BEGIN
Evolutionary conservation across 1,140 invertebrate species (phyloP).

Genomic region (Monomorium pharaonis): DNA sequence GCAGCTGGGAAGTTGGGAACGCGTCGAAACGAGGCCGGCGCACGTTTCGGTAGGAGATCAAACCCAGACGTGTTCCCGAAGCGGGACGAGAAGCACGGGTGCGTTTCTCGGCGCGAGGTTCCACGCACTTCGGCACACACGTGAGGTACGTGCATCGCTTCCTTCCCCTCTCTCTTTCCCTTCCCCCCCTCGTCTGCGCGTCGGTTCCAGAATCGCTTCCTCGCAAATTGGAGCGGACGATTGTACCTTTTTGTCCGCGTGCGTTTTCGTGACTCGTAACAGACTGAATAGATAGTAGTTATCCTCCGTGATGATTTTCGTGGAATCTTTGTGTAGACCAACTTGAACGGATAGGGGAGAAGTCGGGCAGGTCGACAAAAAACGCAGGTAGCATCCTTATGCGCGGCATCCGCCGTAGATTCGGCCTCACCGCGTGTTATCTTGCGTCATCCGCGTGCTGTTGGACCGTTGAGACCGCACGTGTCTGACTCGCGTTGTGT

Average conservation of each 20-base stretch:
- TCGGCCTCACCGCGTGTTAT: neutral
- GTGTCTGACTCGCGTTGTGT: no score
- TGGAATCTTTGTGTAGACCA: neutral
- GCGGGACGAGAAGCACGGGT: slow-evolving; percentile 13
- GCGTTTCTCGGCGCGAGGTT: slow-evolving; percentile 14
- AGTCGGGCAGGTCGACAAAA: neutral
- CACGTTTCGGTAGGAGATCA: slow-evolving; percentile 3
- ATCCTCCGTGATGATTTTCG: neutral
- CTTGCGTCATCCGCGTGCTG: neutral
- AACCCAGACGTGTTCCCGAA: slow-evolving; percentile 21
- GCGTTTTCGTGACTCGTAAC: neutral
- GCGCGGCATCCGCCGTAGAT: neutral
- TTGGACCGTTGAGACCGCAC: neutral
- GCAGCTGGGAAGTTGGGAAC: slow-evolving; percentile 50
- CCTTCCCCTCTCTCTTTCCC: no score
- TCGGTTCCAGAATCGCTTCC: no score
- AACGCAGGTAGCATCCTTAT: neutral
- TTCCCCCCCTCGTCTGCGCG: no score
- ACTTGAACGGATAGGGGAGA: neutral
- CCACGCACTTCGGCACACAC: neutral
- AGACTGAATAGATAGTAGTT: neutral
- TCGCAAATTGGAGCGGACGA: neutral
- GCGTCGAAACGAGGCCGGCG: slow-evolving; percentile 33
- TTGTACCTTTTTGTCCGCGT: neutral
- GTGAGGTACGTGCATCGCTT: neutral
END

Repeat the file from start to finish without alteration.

Evolutionary conservation across 1,140 invertebrate species (phyloP).

Genomic region (Monomorium pharaonis): DNA sequence GCAGCTGGGAAGTTGGGAACGCGTCGAAACGAGGCCGGCGCACGTTTCGGTAGGAGATCAAACCCAGACGTGTTCCCGAAGCGGGACGAGAAGCACGGGTGCGTTTCTCGGCGCGAGGTTCCACGCACTTCGGCACACACGTGAGGTACGTGCATCGCTTCCTTCCCCTCTCTCTTTCCCTTCCCCCCCTCGTCTGCGCGTCGGTTCCAGAATCGCTTCCTCGCAAATTGGAGCGGACGATTGTACCTTTTTGTCCGCGTGCGTTTTCGTGACTCGTAACAGACTGAATAGATAGTAGTTATCCTCCGTGATGATTTTCGTGGAATCTTTGTGTAGACCAACTTGAACGGATAGGGGAGAAGTCGGGCAGGTCGACAAAAAACGCAGGTAGCATCCTTATGCGCGGCATCCGCCGTAGATTCGGCCTCACCGCGTGTTATCTTGCGTCATCCGCGTGCTGTTGGACCGTTGAGACCGCACGTGTCTGACTCGCGTTGTGT

Average conservation of each 20-base stretch:
- TCGGCCTCACCGCGTGTTAT: neutral
- GTGTCTGACTCGCGTTGTGT: no score
- TGGAATCTTTGTGTAGACCA: neutral
- GCGGGACGAGAAGCACGGGT: slow-evolving; percentile 13
- GCGTTTCTCGGCGCGAGGTT: slow-evolving; percentile 14
- AGTCGGGCAGGTCGACAAAA: neutral
- CACGTTTCGGTAGGAGATCA: slow-evolving; percentile 3
- ATCCTCCGTGATGATTTTCG: neutral
- CTTGCGTCATCCGCGTGCTG: neutral
- AACCCAGACGTGTTCCCGAA: slow-evolving; percentile 21
- GCGTTTTCGTGACTCGTAAC: neutral
- GCGCGGCATCCGCCGTAGAT: neutral
- TTGGACCGTTGAGACCGCAC: neutral
- GCAGCTGGGAAGTTGGGAAC: slow-evolving; percentile 50
- CCTTCCCCTCTCTCTTTCCC: no score
- TCGGTTCCAGAATCGCTTCC: no score
- AACGCAGGTAGCATCCTTAT: neutral
- TTCCCCCCCTCGTCTGCGCG: no score
- ACTTGAACGGATAGGGGAGA: neutral
- CCACGCACTTCGGCACACAC: neutral
- AGACTGAATAGATAGTAGTT: neutral
- TCGCAAATTGGAGCGGACGA: neutral
- GCGTCGAAACGAGGCCGGCG: slow-evolving; percentile 33
- TTGTACCTTTTTGTCCGCGT: neutral
- GTGAGGTACGTGCATCGCTT: neutral